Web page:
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Does a builder enjoy a lien over state owned property?

(By Yasmeen Raffie, Joe Whittle and Emilia Pabian, Cliffe Dekker Hofmeyr)

In the construction industry it is well known that a building contractor enjoys a lien or right of retention over work which he has carried out for an employer as security for payment of any or all amounts which may be due and payable to him therefor.

However, according to Loots, Construction Law and Related Issues (1995), a contractor may not enjoy such security in regard to the execution of construction or engineering contacts for government departments, provincial administrations or similar public bodies in South Africa today.

This position is supported by several Dutch jurists including Voet, Matthaeus and Wissenbach. In particular, Matthaeus (De Auctionibus 2.10.21.) contends that the reasons for the absence of a contractor’s right of retention with regard to state owned property, are as follows:

- A right of retention over private works lies in the protection of the contractor against the breach of faith or insolvency of a private employer, but this consideration does not find application in circumstances where the employer is the state.
- A right of retention over public works could be against public policy and cause embarrassment to the state.
- A right of retention is analogous to set-off, which cannot be raised against the state.

Although the question of whether there exists a right of retention over state owned property has not been pertinently decided in South Africa, it has been raised in several early reported cases where the above views were quoted with approval, albeit obiter, namely:

In Hunter & Turpin v Standard Bank, Pietermaritzburg (1883) 4 NLR 49, the court, referencing Voet and Matthaeus, found that the builder of a new house and the repairer of an existing one enjoyed a right of retention, save for if the work was for the government which was expected to be in a position to pay for such work.

Similarly, the above position taken by Matthaeus as well as the reasons therefor were referred to with approval in The Colonial Government v Smith, Lawrence & Mould and Others (1885 – 1886) 4 SC 194 and Land Bank v Mans 1933 CPD 17.

In Provincial Administration (O.F.S.) v John Adams & Co 1929 OPD 29, where the contractor relied on an alleged improvement lien in regard to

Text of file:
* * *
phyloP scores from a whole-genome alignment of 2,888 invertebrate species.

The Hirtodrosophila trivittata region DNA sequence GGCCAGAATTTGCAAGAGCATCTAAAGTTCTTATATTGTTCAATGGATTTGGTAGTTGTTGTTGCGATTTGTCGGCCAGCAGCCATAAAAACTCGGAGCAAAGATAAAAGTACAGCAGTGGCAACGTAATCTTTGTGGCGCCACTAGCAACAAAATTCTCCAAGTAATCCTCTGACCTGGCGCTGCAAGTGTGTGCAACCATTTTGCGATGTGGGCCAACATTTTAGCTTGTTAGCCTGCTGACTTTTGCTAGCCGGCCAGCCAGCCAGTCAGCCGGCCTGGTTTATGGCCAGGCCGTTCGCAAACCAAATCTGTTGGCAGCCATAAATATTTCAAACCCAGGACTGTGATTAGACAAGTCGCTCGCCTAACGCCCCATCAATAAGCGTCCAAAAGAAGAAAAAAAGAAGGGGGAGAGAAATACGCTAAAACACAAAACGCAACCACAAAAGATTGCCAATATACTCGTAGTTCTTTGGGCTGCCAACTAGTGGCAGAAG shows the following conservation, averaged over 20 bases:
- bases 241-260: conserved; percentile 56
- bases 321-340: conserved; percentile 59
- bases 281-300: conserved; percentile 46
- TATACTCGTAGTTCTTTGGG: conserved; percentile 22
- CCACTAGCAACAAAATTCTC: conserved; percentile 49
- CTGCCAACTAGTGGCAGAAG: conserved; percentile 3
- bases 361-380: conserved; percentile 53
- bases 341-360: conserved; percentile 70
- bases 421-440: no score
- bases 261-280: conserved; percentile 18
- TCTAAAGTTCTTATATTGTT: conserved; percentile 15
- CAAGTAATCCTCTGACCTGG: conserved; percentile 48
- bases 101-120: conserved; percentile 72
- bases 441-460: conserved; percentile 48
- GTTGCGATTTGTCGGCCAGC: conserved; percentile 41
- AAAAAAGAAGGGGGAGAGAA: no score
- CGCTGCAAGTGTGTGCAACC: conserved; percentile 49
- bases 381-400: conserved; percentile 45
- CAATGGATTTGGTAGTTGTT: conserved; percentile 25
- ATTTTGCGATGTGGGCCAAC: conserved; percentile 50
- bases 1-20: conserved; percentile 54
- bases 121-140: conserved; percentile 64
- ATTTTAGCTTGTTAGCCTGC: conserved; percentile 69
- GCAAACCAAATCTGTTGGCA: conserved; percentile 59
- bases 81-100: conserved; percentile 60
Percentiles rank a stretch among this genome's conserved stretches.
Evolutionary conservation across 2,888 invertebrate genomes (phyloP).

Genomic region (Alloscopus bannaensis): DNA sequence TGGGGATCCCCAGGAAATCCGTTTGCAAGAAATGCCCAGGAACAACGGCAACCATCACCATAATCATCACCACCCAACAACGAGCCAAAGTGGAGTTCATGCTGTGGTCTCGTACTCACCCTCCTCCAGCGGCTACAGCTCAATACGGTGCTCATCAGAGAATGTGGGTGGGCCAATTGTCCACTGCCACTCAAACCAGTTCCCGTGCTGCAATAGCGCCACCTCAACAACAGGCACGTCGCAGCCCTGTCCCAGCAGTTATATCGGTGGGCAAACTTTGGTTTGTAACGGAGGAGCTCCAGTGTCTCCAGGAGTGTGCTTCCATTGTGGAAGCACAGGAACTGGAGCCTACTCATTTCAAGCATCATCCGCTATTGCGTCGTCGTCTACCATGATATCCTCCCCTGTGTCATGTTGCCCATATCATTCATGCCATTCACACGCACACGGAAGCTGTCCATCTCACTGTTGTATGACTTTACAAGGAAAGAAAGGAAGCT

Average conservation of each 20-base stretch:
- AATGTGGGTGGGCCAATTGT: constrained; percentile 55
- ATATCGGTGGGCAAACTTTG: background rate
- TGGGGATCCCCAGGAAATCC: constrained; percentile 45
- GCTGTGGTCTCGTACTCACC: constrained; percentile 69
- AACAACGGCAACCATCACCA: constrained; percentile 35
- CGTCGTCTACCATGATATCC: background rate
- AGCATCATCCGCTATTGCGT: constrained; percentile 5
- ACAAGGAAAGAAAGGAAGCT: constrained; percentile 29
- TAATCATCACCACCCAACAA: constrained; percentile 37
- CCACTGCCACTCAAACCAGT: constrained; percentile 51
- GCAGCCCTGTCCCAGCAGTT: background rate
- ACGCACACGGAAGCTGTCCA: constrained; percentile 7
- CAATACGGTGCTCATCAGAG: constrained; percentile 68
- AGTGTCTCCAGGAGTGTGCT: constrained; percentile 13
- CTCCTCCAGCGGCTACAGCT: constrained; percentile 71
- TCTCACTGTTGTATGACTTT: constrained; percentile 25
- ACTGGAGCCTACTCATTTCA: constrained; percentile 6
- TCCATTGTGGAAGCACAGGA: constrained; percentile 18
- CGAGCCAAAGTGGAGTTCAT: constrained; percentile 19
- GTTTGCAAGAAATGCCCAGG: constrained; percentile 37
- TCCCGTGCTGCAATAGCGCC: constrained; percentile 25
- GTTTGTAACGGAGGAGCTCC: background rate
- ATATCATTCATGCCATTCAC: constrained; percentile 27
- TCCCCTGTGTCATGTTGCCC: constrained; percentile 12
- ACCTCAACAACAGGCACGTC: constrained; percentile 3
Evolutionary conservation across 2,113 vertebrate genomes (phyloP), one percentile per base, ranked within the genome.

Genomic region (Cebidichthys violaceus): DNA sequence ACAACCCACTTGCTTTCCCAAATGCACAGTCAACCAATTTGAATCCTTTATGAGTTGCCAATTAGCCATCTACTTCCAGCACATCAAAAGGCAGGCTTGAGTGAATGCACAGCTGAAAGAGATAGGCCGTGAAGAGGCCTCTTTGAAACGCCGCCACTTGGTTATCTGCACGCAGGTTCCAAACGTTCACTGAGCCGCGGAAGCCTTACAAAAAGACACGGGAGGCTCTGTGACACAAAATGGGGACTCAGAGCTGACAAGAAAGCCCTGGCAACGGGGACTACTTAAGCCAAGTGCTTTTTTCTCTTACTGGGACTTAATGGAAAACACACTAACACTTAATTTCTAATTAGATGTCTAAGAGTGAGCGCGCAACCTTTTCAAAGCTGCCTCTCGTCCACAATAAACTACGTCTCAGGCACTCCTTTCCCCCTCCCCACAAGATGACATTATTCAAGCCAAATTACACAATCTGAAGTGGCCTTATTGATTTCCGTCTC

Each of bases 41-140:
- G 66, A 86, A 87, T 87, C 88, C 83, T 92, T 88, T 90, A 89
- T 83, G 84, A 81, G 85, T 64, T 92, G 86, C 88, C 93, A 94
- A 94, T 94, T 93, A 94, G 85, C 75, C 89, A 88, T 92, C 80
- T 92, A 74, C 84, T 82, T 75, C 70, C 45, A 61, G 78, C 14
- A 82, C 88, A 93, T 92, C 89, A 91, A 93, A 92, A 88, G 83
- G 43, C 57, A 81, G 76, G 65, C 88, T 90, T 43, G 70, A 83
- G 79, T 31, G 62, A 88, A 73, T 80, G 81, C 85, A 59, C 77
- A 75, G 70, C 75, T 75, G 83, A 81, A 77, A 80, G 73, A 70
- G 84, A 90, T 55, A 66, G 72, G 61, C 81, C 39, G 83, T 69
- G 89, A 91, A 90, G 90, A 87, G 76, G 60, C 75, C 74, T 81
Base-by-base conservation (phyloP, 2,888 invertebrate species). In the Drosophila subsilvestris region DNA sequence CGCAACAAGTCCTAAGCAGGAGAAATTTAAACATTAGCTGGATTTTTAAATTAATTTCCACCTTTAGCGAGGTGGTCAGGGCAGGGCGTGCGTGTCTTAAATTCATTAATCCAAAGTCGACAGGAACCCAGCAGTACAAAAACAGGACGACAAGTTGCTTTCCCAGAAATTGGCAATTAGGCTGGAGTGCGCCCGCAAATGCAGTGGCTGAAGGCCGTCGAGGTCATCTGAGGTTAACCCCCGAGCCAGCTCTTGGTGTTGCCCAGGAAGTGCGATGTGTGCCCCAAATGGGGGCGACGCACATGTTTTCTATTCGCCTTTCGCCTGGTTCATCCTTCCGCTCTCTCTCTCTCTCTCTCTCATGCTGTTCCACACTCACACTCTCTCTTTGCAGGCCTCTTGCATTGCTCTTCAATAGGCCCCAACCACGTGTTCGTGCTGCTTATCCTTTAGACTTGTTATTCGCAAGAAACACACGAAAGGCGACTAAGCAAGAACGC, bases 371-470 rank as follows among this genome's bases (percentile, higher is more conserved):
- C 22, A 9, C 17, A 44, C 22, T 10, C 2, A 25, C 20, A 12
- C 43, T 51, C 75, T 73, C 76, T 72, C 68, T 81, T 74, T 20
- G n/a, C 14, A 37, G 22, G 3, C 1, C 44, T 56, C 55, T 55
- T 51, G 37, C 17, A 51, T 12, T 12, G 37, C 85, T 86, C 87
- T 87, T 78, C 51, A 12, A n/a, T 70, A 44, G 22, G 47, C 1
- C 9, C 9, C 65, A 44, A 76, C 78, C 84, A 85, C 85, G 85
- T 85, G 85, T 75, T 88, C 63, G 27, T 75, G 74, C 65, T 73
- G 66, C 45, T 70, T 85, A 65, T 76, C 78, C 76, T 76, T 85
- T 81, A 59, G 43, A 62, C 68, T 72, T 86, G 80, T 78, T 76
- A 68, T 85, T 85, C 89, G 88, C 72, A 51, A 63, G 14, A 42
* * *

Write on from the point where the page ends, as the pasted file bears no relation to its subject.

a public road, McGregor J, again lending support to the old authorities, held that the case before him was one where:
“one should have regard to what is said by Matthaeus (Over de Opveilingen) where (bk. 2, c. 10, sec. 21) he points out that the right of retentie should not avail against “’t gemeene Land”; he points out that the protection should not be necessary --- there should be no assumption that the State cannot pay what is due; and further there might be public prejudice.”

Whether a South African court will find this exception still applicable today, is not easy to predict according to Loots, in light of the fact that a substantial amount of time has elapsed since the issue was raised in our courts. Loots states that it could very well be argued that the exception has been abrogated by disuse or desuetude and can no longer be used by an employer to defend a contractor’s claim to a right of retention over state owned property. However, it must be emphasised that the mere lapse of time from the last judicial application or recognition of a rule such as this is not, in itself, sufficient to prove that the rule is no longer valid and applicable.

Furthermore, despite the absence of the exception’s application in modern South African case law, the recognition of the exception by South African courts is clearly indicative of a judicial recognition and acceptance thereof (see the Smith and Mans cases above) and the fact that the exception may have been overlooked by our courts for some time, again, in itself, does not render it inapplicable and not a part of South African common law.

In modern times, the absence of the risk of insolvency of the state and the policy consideration that work done for the state be completed and made available to the public as soon as possible are two of the three reasons (as contended by Matthaeus above) that appear to Loots to remain valid and applicable justifications for the exception to the general rule that a contractor enjoys a lien or right of retention over the works which he has carried out as security for payment of any or all amounts which may be due and payable to him therefor.

Accordingly, an employer which is a government department, provincial administrator or similar public body should be aware that a contractor which attempts to assert a builder’s lien, may not be legally entitled to do so (absent of course, the obtaining of a formal waiver of lien from the contractor at the outset of the contract).


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